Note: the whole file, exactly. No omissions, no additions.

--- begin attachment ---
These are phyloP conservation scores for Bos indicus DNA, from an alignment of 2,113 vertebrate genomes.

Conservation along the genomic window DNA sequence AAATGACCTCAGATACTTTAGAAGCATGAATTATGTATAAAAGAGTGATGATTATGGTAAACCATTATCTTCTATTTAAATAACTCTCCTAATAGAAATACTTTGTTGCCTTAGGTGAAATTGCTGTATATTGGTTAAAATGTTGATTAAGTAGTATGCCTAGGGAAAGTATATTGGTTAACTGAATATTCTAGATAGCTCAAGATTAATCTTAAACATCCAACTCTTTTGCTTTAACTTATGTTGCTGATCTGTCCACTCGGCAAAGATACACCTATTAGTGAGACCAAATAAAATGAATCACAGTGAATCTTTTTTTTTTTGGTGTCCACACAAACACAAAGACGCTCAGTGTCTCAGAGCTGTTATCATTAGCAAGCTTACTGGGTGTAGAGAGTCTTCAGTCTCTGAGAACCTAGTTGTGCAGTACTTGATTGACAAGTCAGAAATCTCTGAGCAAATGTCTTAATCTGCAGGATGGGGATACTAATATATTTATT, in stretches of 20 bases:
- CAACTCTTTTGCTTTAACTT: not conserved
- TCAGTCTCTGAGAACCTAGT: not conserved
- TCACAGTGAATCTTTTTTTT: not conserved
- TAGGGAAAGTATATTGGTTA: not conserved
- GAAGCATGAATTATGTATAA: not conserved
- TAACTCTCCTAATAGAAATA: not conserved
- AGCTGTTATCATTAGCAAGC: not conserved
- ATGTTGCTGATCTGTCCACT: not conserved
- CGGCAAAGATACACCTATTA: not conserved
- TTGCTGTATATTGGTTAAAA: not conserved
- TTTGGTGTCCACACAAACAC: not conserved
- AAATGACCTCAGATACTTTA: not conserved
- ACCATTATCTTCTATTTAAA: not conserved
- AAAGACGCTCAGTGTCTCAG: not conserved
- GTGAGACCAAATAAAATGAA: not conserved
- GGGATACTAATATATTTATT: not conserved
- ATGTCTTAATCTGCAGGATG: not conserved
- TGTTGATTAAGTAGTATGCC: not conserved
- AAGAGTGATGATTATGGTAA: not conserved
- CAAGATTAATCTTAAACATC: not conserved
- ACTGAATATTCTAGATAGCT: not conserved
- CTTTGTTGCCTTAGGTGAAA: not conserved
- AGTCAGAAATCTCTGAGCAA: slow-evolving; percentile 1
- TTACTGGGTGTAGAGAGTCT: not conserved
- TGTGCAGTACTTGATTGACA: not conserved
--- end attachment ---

These are phyloP conservation scores for Bos indicus DNA, from an alignment of 2,113 vertebrate genomes.

Conservation along the genomic window DNA sequence AAATGACCTCAGATACTTTAGAAGCATGAATTATGTATAAAAGAGTGATGATTATGGTAAACCATTATCTTCTATTTAAATAACTCTCCTAATAGAAATACTTTGTTGCCTTAGGTGAAATTGCTGTATATTGGTTAAAATGTTGATTAAGTAGTATGCCTAGGGAAAGTATATTGGTTAACTGAATATTCTAGATAGCTCAAGATTAATCTTAAACATCCAACTCTTTTGCTTTAACTTATGTTGCTGATCTGTCCACTCGGCAAAGATACACCTATTAGTGAGACCAAATAAAATGAATCACAGTGAATCTTTTTTTTTTTGGTGTCCACACAAACACAAAGACGCTCAGTGTCTCAGAGCTGTTATCATTAGCAAGCTTACTGGGTGTAGAGAGTCTTCAGTCTCTGAGAACCTAGTTGTGCAGTACTTGATTGACAAGTCAGAAATCTCTGAGCAAATGTCTTAATCTGCAGGATGGGGATACTAATATATTTATT, in stretches of 20 bases:
- CAACTCTTTTGCTTTAACTT: not conserved
- TCAGTCTCTGAGAACCTAGT: not conserved
- TCACAGTGAATCTTTTTTTT: not conserved
- TAGGGAAAGTATATTGGTTA: not conserved
- GAAGCATGAATTATGTATAA: not conserved
- TAACTCTCCTAATAGAAATA: not conserved
- AGCTGTTATCATTAGCAAGC: not conserved
- ATGTTGCTGATCTGTCCACT: not conserved
- CGGCAAAGATACACCTATTA: not conserved
- TTGCTGTATATTGGTTAAAA: not conserved
- TTTGGTGTCCACACAAACAC: not conserved
- AAATGACCTCAGATACTTTA: not conserved
- ACCATTATCTTCTATTTAAA: not conserved
- AAAGACGCTCAGTGTCTCAG: not conserved
- GTGAGACCAAATAAAATGAA: not conserved
- GGGATACTAATATATTTATT: not conserved
- ATGTCTTAATCTGCAGGATG: not conserved
- TGTTGATTAAGTAGTATGCC: not conserved
- AAGAGTGATGATTATGGTAA: not conserved
- CAAGATTAATCTTAAACATC: not conserved
- ACTGAATATTCTAGATAGCT: not conserved
- CTTTGTTGCCTTAGGTGAAA: not conserved
- AGTCAGAAATCTCTGAGCAA: slow-evolving; percentile 1
- TTACTGGGTGTAGAGAGTCT: not conserved
- TGTGCAGTACTTGATTGACA: not conserved